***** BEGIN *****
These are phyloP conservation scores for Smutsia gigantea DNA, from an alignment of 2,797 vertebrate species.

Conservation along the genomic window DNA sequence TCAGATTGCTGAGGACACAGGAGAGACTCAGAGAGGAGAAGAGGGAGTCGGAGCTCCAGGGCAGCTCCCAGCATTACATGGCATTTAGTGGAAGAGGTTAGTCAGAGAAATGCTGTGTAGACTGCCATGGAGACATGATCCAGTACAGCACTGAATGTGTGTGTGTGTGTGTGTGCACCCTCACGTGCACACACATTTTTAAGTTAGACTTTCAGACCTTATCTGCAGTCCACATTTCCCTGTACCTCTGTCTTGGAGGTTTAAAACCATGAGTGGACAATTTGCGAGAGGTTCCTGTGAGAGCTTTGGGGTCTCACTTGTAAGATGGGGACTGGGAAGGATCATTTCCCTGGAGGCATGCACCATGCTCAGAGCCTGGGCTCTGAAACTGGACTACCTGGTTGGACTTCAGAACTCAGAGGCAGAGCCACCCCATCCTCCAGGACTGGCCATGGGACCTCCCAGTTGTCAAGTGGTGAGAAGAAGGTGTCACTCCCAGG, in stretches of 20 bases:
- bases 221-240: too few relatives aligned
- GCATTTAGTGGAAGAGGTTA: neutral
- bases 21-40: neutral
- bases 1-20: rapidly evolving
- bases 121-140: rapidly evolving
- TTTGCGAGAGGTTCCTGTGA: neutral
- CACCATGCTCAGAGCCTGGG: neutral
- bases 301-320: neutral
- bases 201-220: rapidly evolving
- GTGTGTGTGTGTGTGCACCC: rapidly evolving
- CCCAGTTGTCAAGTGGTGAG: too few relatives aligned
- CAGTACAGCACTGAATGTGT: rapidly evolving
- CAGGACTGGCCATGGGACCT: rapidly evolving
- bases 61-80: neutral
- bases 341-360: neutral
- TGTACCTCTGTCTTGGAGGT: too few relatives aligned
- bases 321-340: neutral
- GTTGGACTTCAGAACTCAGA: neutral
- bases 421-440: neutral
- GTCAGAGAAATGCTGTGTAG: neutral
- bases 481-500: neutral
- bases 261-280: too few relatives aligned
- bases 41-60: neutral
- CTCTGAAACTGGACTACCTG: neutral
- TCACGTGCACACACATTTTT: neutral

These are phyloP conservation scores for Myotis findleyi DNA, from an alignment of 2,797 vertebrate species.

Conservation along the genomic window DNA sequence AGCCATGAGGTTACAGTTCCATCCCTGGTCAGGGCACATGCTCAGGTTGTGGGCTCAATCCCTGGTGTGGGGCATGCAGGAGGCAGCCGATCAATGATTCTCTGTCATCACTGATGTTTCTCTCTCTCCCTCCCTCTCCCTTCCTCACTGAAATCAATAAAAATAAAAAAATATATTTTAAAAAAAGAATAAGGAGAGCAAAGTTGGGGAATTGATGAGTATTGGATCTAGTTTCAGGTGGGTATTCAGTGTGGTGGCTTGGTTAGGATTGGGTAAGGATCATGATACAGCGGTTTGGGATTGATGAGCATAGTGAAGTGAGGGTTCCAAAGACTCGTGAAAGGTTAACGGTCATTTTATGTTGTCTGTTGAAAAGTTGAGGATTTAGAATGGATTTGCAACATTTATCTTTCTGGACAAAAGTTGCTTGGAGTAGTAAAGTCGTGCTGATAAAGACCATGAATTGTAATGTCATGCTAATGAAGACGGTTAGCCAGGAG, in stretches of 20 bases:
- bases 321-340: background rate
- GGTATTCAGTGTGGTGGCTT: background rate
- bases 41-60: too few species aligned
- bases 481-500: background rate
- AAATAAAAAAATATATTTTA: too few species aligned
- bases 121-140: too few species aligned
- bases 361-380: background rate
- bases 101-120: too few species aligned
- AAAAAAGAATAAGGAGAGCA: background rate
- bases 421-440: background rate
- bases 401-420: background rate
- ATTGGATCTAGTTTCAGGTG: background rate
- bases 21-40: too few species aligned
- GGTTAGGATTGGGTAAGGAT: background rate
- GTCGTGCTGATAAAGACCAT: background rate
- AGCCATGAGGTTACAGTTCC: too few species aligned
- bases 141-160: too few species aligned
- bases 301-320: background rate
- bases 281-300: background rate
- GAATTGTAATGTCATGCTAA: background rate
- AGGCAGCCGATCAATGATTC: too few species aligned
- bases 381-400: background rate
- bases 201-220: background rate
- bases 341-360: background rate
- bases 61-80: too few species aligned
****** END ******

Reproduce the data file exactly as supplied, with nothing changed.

These are phyloP conservation scores for Smutsia gigantea DNA, from an alignment of 2,797 vertebrate species.

Conservation along the genomic window DNA sequence TCAGATTGCTGAGGACACAGGAGAGACTCAGAGAGGAGAAGAGGGAGTCGGAGCTCCAGGGCAGCTCCCAGCATTACATGGCATTTAGTGGAAGAGGTTAGTCAGAGAAATGCTGTGTAGACTGCCATGGAGACATGATCCAGTACAGCACTGAATGTGTGTGTGTGTGTGTGTGCACCCTCACGTGCACACACATTTTTAAGTTAGACTTTCAGACCTTATCTGCAGTCCACATTTCCCTGTACCTCTGTCTTGGAGGTTTAAAACCATGAGTGGACAATTTGCGAGAGGTTCCTGTGAGAGCTTTGGGGTCTCACTTGTAAGATGGGGACTGGGAAGGATCATTTCCCTGGAGGCATGCACCATGCTCAGAGCCTGGGCTCTGAAACTGGACTACCTGGTTGGACTTCAGAACTCAGAGGCAGAGCCACCCCATCCTCCAGGACTGGCCATGGGACCTCCCAGTTGTCAAGTGGTGAGAAGAAGGTGTCACTCCCAGG, in stretches of 20 bases:
- bases 221-240: too few relatives aligned
- GCATTTAGTGGAAGAGGTTA: neutral
- bases 21-40: neutral
- bases 1-20: rapidly evolving
- bases 121-140: rapidly evolving
- TTTGCGAGAGGTTCCTGTGA: neutral
- CACCATGCTCAGAGCCTGGG: neutral
- bases 301-320: neutral
- bases 201-220: rapidly evolving
- GTGTGTGTGTGTGTGCACCC: rapidly evolving
- CCCAGTTGTCAAGTGGTGAG: too few relatives aligned
- CAGTACAGCACTGAATGTGT: rapidly evolving
- CAGGACTGGCCATGGGACCT: rapidly evolving
- bases 61-80: neutral
- bases 341-360: neutral
- TGTACCTCTGTCTTGGAGGT: too few relatives aligned
- bases 321-340: neutral
- GTTGGACTTCAGAACTCAGA: neutral
- bases 421-440: neutral
- GTCAGAGAAATGCTGTGTAG: neutral
- bases 481-500: neutral
- bases 261-280: too few relatives aligned
- bases 41-60: neutral
- CTCTGAAACTGGACTACCTG: neutral
- TCACGTGCACACACATTTTT: neutral

These are phyloP conservation scores for Myotis findleyi DNA, from an alignment of 2,797 vertebrate species.

Conservation along the genomic window DNA sequence AGCCATGAGGTTACAGTTCCATCCCTGGTCAGGGCACATGCTCAGGTTGTGGGCTCAATCCCTGGTGTGGGGCATGCAGGAGGCAGCCGATCAATGATTCTCTGTCATCACTGATGTTTCTCTCTCTCCCTCCCTCTCCCTTCCTCACTGAAATCAATAAAAATAAAAAAATATATTTTAAAAAAAGAATAAGGAGAGCAAAGTTGGGGAATTGATGAGTATTGGATCTAGTTTCAGGTGGGTATTCAGTGTGGTGGCTTGGTTAGGATTGGGTAAGGATCATGATACAGCGGTTTGGGATTGATGAGCATAGTGAAGTGAGGGTTCCAAAGACTCGTGAAAGGTTAACGGTCATTTTATGTTGTCTGTTGAAAAGTTGAGGATTTAGAATGGATTTGCAACATTTATCTTTCTGGACAAAAGTTGCTTGGAGTAGTAAAGTCGTGCTGATAAAGACCATGAATTGTAATGTCATGCTAATGAAGACGGTTAGCCAGGAG, in stretches of 20 bases:
- bases 321-340: background rate
- GGTATTCAGTGTGGTGGCTT: background rate
- bases 41-60: too few species aligned
- bases 481-500: background rate
- AAATAAAAAAATATATTTTA: too few species aligned
- bases 121-140: too few species aligned
- bases 361-380: background rate
- bases 101-120: too few species aligned
- AAAAAAGAATAAGGAGAGCA: background rate
- bases 421-440: background rate
- bases 401-420: background rate
- ATTGGATCTAGTTTCAGGTG: background rate
- bases 21-40: too few species aligned
- GGTTAGGATTGGGTAAGGAT: background rate
- GTCGTGCTGATAAAGACCAT: background rate
- AGCCATGAGGTTACAGTTCC: too few species aligned
- bases 141-160: too few species aligned
- bases 301-320: background rate
- bases 281-300: background rate
- GAATTGTAATGTCATGCTAA: background rate
- AGGCAGCCGATCAATGATTC: too few species aligned
- bases 381-400: background rate
- bases 201-220: background rate
- bases 341-360: background rate
- bases 61-80: too few species aligned